Magazine article Black Enterprise

Pole Position: Cid Wilson Sees Auto Aftermarket Industry as a Growth Driver

Magazine article Black Enterprise

Pole Position: Cid Wilson Sees Auto Aftermarket Industry as a Growth Driver

Article excerpt

Until an indestructible car is invented, Cid Wilson, analyst and director oft at Kevin Dann & Partners, says the companies he covers will profit. Wilson tracks retailers, but his primary focus is the automotive aftermarket. Companies in this slice of the industry sell mechanical and auto body parts to consumers and repair shops. Some also handle auto repairs.

Figures from R.L. Polk show that American drivers are holding on to cars longer. The average age of vehicles in the U.S. in 2005 was 9.1 years old compared with 8.9 in 2004 and 8.6 in 2003. And with the number of vehicles on the road increasing each year, the probability of accidents as well as the number of cars in need of repair increases, says Wilson.

One challenge for auto aftermarket retailers is that auto dealerships are expanding their parts and service business to make up for shortfalls from sales. "GM loses $2,330 a car," says Wilson, quoting statistics from the 2005 Harbour Report. "They are looking for other ways to make money, and the aftermarket side is very lucrative." Wilson also explains that when automakers offer sales incentives--such as employee pricing to the public, it puts newer cars on the road that don't need repairs right away, slowing sales for aftermarket retailers.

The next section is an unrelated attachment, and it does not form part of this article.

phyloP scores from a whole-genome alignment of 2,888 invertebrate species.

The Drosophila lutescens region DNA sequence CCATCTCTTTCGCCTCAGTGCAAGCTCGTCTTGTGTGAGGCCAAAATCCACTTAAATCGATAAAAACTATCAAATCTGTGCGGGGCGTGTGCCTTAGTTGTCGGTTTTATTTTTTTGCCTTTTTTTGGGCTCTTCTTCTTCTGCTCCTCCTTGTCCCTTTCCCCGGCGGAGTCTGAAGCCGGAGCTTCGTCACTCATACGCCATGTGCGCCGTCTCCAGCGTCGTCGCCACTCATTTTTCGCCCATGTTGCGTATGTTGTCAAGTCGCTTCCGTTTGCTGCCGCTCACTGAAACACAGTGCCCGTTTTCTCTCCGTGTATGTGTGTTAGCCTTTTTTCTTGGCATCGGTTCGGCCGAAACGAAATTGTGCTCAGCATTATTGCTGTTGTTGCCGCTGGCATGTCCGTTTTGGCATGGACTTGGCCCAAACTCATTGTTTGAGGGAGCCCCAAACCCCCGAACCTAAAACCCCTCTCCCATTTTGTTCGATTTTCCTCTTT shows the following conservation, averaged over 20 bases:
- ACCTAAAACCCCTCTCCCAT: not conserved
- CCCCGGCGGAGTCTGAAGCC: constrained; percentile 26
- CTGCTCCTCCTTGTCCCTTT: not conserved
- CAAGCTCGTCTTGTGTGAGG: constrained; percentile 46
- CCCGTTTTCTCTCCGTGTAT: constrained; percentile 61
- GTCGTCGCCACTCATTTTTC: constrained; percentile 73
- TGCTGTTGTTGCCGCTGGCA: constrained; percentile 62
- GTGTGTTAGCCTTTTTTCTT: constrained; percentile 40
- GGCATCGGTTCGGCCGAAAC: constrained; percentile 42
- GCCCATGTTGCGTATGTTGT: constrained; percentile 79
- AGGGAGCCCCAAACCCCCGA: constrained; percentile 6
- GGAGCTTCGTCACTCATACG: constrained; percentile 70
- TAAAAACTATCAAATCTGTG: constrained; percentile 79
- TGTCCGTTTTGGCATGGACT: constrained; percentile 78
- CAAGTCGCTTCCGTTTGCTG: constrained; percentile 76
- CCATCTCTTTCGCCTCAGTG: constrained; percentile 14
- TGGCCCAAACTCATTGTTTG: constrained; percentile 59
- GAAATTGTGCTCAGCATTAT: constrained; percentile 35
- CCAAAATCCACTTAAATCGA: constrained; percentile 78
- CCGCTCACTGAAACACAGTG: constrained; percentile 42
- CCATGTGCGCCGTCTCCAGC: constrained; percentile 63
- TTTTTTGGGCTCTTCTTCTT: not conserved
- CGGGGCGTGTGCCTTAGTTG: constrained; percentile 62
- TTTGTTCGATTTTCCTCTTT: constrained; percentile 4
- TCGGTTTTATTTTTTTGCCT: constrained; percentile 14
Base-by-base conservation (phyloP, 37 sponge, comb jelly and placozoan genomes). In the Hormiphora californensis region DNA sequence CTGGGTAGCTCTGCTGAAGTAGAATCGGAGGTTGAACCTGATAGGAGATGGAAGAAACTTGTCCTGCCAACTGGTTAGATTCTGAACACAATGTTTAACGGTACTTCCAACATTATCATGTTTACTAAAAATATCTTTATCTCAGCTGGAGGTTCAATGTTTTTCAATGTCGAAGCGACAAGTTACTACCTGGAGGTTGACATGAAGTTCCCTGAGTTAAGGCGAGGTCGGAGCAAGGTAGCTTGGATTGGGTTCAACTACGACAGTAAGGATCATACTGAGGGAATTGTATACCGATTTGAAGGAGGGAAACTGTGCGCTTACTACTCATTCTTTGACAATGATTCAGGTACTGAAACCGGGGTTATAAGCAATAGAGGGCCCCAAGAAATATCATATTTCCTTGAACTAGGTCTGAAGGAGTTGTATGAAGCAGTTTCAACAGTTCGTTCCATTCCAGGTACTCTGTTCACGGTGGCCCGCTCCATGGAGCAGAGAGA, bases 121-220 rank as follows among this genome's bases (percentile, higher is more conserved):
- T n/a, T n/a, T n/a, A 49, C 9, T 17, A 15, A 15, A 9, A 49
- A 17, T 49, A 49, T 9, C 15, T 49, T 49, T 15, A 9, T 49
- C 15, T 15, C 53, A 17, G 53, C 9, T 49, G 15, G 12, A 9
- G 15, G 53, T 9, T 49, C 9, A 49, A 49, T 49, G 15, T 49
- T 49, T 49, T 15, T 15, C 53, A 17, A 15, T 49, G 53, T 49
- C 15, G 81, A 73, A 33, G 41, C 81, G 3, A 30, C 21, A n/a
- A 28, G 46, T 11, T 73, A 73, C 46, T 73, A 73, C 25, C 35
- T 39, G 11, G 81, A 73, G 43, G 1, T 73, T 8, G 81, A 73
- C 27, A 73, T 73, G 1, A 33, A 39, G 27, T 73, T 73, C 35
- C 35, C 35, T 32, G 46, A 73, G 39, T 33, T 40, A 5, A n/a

Wilson believes Keystone Automotive Industries Inc. (NASDAQ: KEYS) should benefit from more cars on America's roads. Keystone sells collision repair parts such as fenders, hoods, bumpers, paint, and other materials, for cars and light trucks, "You have a lot of regional players, but they are the only ones with a national footprint," Wilson explains. Because of its larger distribution network, Keystone can get requested parts to customers faster than smaller competitors. About 97% of its business comes from auto body repair shops. Keystone, which doesn't have any debt, has been acquiring smaller firms. …

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